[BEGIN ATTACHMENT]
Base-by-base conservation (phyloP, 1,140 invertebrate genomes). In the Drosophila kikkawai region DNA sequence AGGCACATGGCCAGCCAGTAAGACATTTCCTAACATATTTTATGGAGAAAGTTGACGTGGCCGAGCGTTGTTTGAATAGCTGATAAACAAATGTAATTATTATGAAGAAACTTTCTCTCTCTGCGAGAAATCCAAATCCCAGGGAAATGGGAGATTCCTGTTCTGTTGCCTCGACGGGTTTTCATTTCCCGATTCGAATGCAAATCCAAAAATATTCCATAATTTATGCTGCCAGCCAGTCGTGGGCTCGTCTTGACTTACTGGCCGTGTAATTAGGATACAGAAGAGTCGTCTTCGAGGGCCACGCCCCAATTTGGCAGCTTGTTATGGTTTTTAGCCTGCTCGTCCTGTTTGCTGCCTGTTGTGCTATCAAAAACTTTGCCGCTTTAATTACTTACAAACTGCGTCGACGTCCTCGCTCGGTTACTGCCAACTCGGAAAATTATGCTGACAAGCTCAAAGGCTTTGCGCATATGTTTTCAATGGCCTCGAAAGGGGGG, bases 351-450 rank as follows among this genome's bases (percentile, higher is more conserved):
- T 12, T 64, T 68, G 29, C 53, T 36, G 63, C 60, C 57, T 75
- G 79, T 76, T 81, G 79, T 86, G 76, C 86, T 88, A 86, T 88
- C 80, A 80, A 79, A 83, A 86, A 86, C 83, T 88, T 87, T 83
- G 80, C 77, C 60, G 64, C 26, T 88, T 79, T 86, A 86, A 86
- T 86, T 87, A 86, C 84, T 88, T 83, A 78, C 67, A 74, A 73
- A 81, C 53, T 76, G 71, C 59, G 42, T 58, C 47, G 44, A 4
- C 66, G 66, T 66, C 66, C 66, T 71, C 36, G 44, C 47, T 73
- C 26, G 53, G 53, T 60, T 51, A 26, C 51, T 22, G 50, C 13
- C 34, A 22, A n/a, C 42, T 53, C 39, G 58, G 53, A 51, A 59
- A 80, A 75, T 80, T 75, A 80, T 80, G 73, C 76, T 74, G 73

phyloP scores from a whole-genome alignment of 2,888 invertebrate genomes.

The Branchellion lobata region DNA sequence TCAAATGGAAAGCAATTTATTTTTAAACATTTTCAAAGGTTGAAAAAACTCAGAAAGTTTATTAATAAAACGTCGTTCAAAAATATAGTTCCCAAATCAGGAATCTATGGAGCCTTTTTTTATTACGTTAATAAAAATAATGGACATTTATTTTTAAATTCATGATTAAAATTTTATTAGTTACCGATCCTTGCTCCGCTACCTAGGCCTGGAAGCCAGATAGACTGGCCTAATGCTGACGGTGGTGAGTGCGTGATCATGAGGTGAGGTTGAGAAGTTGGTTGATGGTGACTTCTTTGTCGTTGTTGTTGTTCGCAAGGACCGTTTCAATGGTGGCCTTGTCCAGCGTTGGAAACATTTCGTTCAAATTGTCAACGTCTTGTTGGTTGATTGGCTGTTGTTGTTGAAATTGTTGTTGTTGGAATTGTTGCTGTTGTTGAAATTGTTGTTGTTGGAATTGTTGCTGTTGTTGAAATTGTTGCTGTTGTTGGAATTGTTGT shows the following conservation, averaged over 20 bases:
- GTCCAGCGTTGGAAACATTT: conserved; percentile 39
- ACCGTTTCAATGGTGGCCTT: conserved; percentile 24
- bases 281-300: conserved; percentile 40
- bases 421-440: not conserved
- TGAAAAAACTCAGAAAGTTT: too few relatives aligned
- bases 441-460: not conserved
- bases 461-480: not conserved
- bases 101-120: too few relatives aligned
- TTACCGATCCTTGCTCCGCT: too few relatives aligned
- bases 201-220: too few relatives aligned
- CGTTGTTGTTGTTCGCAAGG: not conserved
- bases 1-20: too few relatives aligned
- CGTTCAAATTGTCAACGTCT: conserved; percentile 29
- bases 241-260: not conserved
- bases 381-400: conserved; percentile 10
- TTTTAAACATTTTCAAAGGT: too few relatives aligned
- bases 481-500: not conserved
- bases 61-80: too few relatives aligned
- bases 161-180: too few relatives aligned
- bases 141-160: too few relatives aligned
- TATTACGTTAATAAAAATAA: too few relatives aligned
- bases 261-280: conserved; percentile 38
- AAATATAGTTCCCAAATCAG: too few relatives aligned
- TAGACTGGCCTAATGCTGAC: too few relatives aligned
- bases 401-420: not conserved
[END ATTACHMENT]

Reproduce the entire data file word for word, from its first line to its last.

Base-by-base conservation (phyloP, 1,140 invertebrate genomes). In the Drosophila kikkawai region DNA sequence AGGCACATGGCCAGCCAGTAAGACATTTCCTAACATATTTTATGGAGAAAGTTGACGTGGCCGAGCGTTGTTTGAATAGCTGATAAACAAATGTAATTATTATGAAGAAACTTTCTCTCTCTGCGAGAAATCCAAATCCCAGGGAAATGGGAGATTCCTGTTCTGTTGCCTCGACGGGTTTTCATTTCCCGATTCGAATGCAAATCCAAAAATATTCCATAATTTATGCTGCCAGCCAGTCGTGGGCTCGTCTTGACTTACTGGCCGTGTAATTAGGATACAGAAGAGTCGTCTTCGAGGGCCACGCCCCAATTTGGCAGCTTGTTATGGTTTTTAGCCTGCTCGTCCTGTTTGCTGCCTGTTGTGCTATCAAAAACTTTGCCGCTTTAATTACTTACAAACTGCGTCGACGTCCTCGCTCGGTTACTGCCAACTCGGAAAATTATGCTGACAAGCTCAAAGGCTTTGCGCATATGTTTTCAATGGCCTCGAAAGGGGGG, bases 351-450 rank as follows among this genome's bases (percentile, higher is more conserved):
- T 12, T 64, T 68, G 29, C 53, T 36, G 63, C 60, C 57, T 75
- G 79, T 76, T 81, G 79, T 86, G 76, C 86, T 88, A 86, T 88
- C 80, A 80, A 79, A 83, A 86, A 86, C 83, T 88, T 87, T 83
- G 80, C 77, C 60, G 64, C 26, T 88, T 79, T 86, A 86, A 86
- T 86, T 87, A 86, C 84, T 88, T 83, A 78, C 67, A 74, A 73
- A 81, C 53, T 76, G 71, C 59, G 42, T 58, C 47, G 44, A 4
- C 66, G 66, T 66, C 66, C 66, T 71, C 36, G 44, C 47, T 73
- C 26, G 53, G 53, T 60, T 51, A 26, C 51, T 22, G 50, C 13
- C 34, A 22, A n/a, C 42, T 53, C 39, G 58, G 53, A 51, A 59
- A 80, A 75, T 80, T 75, A 80, T 80, G 73, C 76, T 74, G 73

phyloP scores from a whole-genome alignment of 2,888 invertebrate genomes.

The Branchellion lobata region DNA sequence TCAAATGGAAAGCAATTTATTTTTAAACATTTTCAAAGGTTGAAAAAACTCAGAAAGTTTATTAATAAAACGTCGTTCAAAAATATAGTTCCCAAATCAGGAATCTATGGAGCCTTTTTTTATTACGTTAATAAAAATAATGGACATTTATTTTTAAATTCATGATTAAAATTTTATTAGTTACCGATCCTTGCTCCGCTACCTAGGCCTGGAAGCCAGATAGACTGGCCTAATGCTGACGGTGGTGAGTGCGTGATCATGAGGTGAGGTTGAGAAGTTGGTTGATGGTGACTTCTTTGTCGTTGTTGTTGTTCGCAAGGACCGTTTCAATGGTGGCCTTGTCCAGCGTTGGAAACATTTCGTTCAAATTGTCAACGTCTTGTTGGTTGATTGGCTGTTGTTGTTGAAATTGTTGTTGTTGGAATTGTTGCTGTTGTTGAAATTGTTGTTGTTGGAATTGTTGCTGTTGTTGAAATTGTTGCTGTTGTTGGAATTGTTGT shows the following conservation, averaged over 20 bases:
- GTCCAGCGTTGGAAACATTT: conserved; percentile 39
- ACCGTTTCAATGGTGGCCTT: conserved; percentile 24
- bases 281-300: conserved; percentile 40
- bases 421-440: not conserved
- TGAAAAAACTCAGAAAGTTT: too few relatives aligned
- bases 441-460: not conserved
- bases 461-480: not conserved
- bases 101-120: too few relatives aligned
- TTACCGATCCTTGCTCCGCT: too few relatives aligned
- bases 201-220: too few relatives aligned
- CGTTGTTGTTGTTCGCAAGG: not conserved
- bases 1-20: too few relatives aligned
- CGTTCAAATTGTCAACGTCT: conserved; percentile 29
- bases 241-260: not conserved
- bases 381-400: conserved; percentile 10
- TTTTAAACATTTTCAAAGGT: too few relatives aligned
- bases 481-500: not conserved
- bases 61-80: too few relatives aligned
- bases 161-180: too few relatives aligned
- bases 141-160: too few relatives aligned
- TATTACGTTAATAAAAATAA: too few relatives aligned
- bases 261-280: conserved; percentile 38
- AAATATAGTTCCCAAATCAG: too few relatives aligned
- TAGACTGGCCTAATGCTGAC: too few relatives aligned
- bases 401-420: not conserved